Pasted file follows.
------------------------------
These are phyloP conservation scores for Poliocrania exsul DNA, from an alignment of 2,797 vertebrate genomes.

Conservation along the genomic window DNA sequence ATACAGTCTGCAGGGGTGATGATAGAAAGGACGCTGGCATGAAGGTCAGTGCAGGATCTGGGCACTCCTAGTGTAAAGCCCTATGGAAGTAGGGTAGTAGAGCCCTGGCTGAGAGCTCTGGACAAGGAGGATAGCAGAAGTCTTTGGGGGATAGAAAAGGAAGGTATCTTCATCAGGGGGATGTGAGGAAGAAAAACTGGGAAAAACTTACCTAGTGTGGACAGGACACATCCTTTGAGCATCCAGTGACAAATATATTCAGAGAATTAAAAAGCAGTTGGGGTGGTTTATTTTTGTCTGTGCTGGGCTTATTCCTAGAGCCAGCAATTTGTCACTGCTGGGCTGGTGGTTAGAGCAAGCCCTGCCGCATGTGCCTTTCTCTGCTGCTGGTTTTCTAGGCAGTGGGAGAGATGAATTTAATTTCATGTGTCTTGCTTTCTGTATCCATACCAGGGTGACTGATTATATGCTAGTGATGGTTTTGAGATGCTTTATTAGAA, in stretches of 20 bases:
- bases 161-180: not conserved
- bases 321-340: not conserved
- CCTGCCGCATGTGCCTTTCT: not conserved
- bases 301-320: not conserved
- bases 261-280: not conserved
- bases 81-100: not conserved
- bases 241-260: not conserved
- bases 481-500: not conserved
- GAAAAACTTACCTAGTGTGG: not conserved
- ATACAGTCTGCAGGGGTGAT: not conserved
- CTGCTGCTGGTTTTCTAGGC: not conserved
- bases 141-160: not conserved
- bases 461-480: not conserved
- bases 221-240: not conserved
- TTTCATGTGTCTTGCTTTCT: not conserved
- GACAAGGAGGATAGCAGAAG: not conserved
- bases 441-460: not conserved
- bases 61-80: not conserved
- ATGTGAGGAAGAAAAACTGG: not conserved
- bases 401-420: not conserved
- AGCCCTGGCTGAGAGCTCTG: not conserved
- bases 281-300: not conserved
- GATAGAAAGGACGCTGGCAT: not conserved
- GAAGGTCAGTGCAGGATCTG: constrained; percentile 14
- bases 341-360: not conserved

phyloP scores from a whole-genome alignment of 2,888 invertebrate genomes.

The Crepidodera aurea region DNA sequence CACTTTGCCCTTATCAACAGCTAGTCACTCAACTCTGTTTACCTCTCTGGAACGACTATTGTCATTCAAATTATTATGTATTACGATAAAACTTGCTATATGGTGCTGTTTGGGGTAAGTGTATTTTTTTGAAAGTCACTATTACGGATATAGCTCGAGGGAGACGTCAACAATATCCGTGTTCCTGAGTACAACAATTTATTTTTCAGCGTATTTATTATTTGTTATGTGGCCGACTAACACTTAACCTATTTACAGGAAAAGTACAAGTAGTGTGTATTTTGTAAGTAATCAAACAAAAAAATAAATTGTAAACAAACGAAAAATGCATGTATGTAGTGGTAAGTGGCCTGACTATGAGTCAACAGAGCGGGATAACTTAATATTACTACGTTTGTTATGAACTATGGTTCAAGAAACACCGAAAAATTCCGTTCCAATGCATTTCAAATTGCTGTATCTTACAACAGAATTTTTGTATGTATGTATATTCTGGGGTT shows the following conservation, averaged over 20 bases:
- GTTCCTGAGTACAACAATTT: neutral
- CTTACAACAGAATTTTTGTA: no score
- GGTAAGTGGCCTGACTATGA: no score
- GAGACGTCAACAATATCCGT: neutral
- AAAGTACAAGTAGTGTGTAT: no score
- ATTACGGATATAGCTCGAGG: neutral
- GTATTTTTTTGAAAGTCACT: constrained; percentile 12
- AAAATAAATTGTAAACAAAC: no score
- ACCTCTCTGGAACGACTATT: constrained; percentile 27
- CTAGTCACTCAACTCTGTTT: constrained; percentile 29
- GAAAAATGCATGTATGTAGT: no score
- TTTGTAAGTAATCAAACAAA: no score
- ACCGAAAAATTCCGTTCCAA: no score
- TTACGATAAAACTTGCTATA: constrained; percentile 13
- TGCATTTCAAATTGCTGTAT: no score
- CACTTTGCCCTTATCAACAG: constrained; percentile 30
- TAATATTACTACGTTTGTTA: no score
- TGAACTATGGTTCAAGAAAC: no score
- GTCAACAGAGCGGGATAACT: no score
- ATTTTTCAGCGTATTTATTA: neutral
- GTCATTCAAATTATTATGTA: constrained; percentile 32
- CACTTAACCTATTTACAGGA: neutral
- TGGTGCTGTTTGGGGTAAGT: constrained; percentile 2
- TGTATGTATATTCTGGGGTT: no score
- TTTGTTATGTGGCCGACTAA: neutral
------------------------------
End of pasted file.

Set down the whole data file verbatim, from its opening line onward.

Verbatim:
These are phyloP conservation scores for Poliocrania exsul DNA, from an alignment of 2,797 vertebrate genomes.

Conservation along the genomic window DNA sequence ATACAGTCTGCAGGGGTGATGATAGAAAGGACGCTGGCATGAAGGTCAGTGCAGGATCTGGGCACTCCTAGTGTAAAGCCCTATGGAAGTAGGGTAGTAGAGCCCTGGCTGAGAGCTCTGGACAAGGAGGATAGCAGAAGTCTTTGGGGGATAGAAAAGGAAGGTATCTTCATCAGGGGGATGTGAGGAAGAAAAACTGGGAAAAACTTACCTAGTGTGGACAGGACACATCCTTTGAGCATCCAGTGACAAATATATTCAGAGAATTAAAAAGCAGTTGGGGTGGTTTATTTTTGTCTGTGCTGGGCTTATTCCTAGAGCCAGCAATTTGTCACTGCTGGGCTGGTGGTTAGAGCAAGCCCTGCCGCATGTGCCTTTCTCTGCTGCTGGTTTTCTAGGCAGTGGGAGAGATGAATTTAATTTCATGTGTCTTGCTTTCTGTATCCATACCAGGGTGACTGATTATATGCTAGTGATGGTTTTGAGATGCTTTATTAGAA, in stretches of 20 bases:
- bases 161-180: not conserved
- bases 321-340: not conserved
- CCTGCCGCATGTGCCTTTCT: not conserved
- bases 301-320: not conserved
- bases 261-280: not conserved
- bases 81-100: not conserved
- bases 241-260: not conserved
- bases 481-500: not conserved
- GAAAAACTTACCTAGTGTGG: not conserved
- ATACAGTCTGCAGGGGTGAT: not conserved
- CTGCTGCTGGTTTTCTAGGC: not conserved
- bases 141-160: not conserved
- bases 461-480: not conserved
- bases 221-240: not conserved
- TTTCATGTGTCTTGCTTTCT: not conserved
- GACAAGGAGGATAGCAGAAG: not conserved
- bases 441-460: not conserved
- bases 61-80: not conserved
- ATGTGAGGAAGAAAAACTGG: not conserved
- bases 401-420: not conserved
- AGCCCTGGCTGAGAGCTCTG: not conserved
- bases 281-300: not conserved
- GATAGAAAGGACGCTGGCAT: not conserved
- GAAGGTCAGTGCAGGATCTG: constrained; percentile 14
- bases 341-360: not conserved

phyloP scores from a whole-genome alignment of 2,888 invertebrate genomes.

The Crepidodera aurea region DNA sequence CACTTTGCCCTTATCAACAGCTAGTCACTCAACTCTGTTTACCTCTCTGGAACGACTATTGTCATTCAAATTATTATGTATTACGATAAAACTTGCTATATGGTGCTGTTTGGGGTAAGTGTATTTTTTTGAAAGTCACTATTACGGATATAGCTCGAGGGAGACGTCAACAATATCCGTGTTCCTGAGTACAACAATTTATTTTTCAGCGTATTTATTATTTGTTATGTGGCCGACTAACACTTAACCTATTTACAGGAAAAGTACAAGTAGTGTGTATTTTGTAAGTAATCAAACAAAAAAATAAATTGTAAACAAACGAAAAATGCATGTATGTAGTGGTAAGTGGCCTGACTATGAGTCAACAGAGCGGGATAACTTAATATTACTACGTTTGTTATGAACTATGGTTCAAGAAACACCGAAAAATTCCGTTCCAATGCATTTCAAATTGCTGTATCTTACAACAGAATTTTTGTATGTATGTATATTCTGGGGTT shows the following conservation, averaged over 20 bases:
- GTTCCTGAGTACAACAATTT: neutral
- CTTACAACAGAATTTTTGTA: no score
- GGTAAGTGGCCTGACTATGA: no score
- GAGACGTCAACAATATCCGT: neutral
- AAAGTACAAGTAGTGTGTAT: no score
- ATTACGGATATAGCTCGAGG: neutral
- GTATTTTTTTGAAAGTCACT: constrained; percentile 12
- AAAATAAATTGTAAACAAAC: no score
- ACCTCTCTGGAACGACTATT: constrained; percentile 27
- CTAGTCACTCAACTCTGTTT: constrained; percentile 29
- GAAAAATGCATGTATGTAGT: no score
- TTTGTAAGTAATCAAACAAA: no score
- ACCGAAAAATTCCGTTCCAA: no score
- TTACGATAAAACTTGCTATA: constrained; percentile 13
- TGCATTTCAAATTGCTGTAT: no score
- CACTTTGCCCTTATCAACAG: constrained; percentile 30
- TAATATTACTACGTTTGTTA: no score
- TGAACTATGGTTCAAGAAAC: no score
- GTCAACAGAGCGGGATAACT: no score
- ATTTTTCAGCGTATTTATTA: neutral
- GTCATTCAAATTATTATGTA: constrained; percentile 32
- CACTTAACCTATTTACAGGA: neutral
- TGGTGCTGTTTGGGGTAAGT: constrained; percentile 2
- TGTATGTATATTCTGGGGTT: no score
- TTTGTTATGTGGCCGACTAA: neutral